Tip Pools and Triple Mochas




As you may have read, last week the California Supreme Court over-turned a lower court’s decision thereby reversing an $106 million dollar judgment that had favored a class of employees who had argued that Starbucks Corporation’s tip sharing policy was unlawful under California law*.  You may be wondering how the court’s decision in Chau v. Starbucks Corporation  (Case No. D053491, filed 6/2/2009) now affects your right as a California employer to mandate sharing of tips.

Well, in addition to the Starbucks case, there is another 2009 “tipping” case, Budrow v. Dave & Buster’s of California, Inc.,171 Cal. App. 4th 875 (2009) in which the court actually expanded the rights of California employers to manage and direct tip pools.   Putting together the holdings of both cases, here is the current status of tip pooling laws in California. 

Rule No. 1.        

An employer may mandate that tips given directly to a server (in cash or by credit card) be shared amongst all employees in the chain of service to the customer, including busboys, bartenders and dishwashers.    This is in recognition that a patron’s experience is influenced by all of the employees who contribute to the service of the patron, even if they do not come to the table.  The tip sharing formula does not have to be based on the actual tips received, but may be based on the server’s gross sales.

Rule No. 2

An employer may not mandate that a portion of a tip given directly to a server be shared with an “agent” of the employer.  “Agent” means every person other than the employer having the authority to hire or discharge any employee or supervise, direct, or control the acts of employees.  

Rule No. 3

A supervisor may keep any tip given directly to the supervisor.

Rule No.  4  (There is no rule number 4.   The Starbucks case was not actually a “tip pooling” case, but a “tip apportionment” case.)  So, here is the tip apportionment rule:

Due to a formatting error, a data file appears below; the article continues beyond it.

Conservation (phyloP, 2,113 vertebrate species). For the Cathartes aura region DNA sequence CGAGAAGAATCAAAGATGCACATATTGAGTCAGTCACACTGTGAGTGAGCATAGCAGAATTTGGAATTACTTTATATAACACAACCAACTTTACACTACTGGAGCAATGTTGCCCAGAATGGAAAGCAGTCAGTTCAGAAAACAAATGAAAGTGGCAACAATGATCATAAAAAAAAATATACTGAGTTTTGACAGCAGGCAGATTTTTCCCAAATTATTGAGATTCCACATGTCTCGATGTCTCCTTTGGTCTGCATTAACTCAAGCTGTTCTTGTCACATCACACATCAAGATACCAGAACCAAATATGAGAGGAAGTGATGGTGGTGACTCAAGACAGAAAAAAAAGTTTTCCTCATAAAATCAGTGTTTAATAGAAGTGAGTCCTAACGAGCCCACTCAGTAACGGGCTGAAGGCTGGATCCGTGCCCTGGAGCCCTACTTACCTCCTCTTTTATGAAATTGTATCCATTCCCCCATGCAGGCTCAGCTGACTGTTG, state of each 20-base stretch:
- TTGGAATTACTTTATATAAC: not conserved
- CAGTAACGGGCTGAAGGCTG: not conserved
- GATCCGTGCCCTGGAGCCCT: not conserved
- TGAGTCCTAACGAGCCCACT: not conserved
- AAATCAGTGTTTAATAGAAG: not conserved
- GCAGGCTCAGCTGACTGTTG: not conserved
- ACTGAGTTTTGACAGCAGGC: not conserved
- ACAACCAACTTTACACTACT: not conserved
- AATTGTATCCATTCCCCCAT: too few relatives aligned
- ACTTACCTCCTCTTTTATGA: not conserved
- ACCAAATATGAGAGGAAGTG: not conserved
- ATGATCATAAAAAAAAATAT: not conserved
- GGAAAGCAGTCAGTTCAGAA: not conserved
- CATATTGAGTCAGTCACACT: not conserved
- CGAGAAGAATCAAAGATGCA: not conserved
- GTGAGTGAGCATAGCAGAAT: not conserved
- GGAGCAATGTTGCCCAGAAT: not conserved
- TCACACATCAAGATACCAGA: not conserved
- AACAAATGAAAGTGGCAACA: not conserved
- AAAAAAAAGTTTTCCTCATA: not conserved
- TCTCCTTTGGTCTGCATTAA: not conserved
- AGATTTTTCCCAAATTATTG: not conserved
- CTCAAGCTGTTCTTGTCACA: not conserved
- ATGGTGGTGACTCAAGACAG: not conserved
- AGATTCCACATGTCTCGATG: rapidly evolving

A tip placed in a community tip jar may be allocated amongst all persons that contributed to the service of the customer, including an agent, so long as the allocation is designed to redistribute the tips amongst such employees and agents in proportion to their service to the customer.   An allocation method based on hours worked is reasonable.  In other words, at the end of the day, the agents and employees all get their fair share of the tips based on the hours worked. 


*Labor Code Section 351 reads in full:  "No employer or agent shall collect, take, or receive any gratuity or a part thereof that is paid, given to, or left for an employee by a patron, or deduct any amount from wages due an employee on account of a gratuity, or require an employee to credit the amount, or any part thereof, of a gratuity against and as a part of the wages due the employee from the employer.  Every gratuity is hereby declared to be the sole property of the employee or employees to whom it was paid, given, or left for. An employer that permits patrons to pay gratuities by credit card shall pay the employees the full amount of the gratuity that the patron indicated on the credit card slip, without any deductions for any credit card payment processing fees or costs that may be charged to the employer by the credit card company.  Payment of gratuities made by patrons using credit cards shall be made to the employees not later than the next regular payday following the date the patron authorized the credit card payment."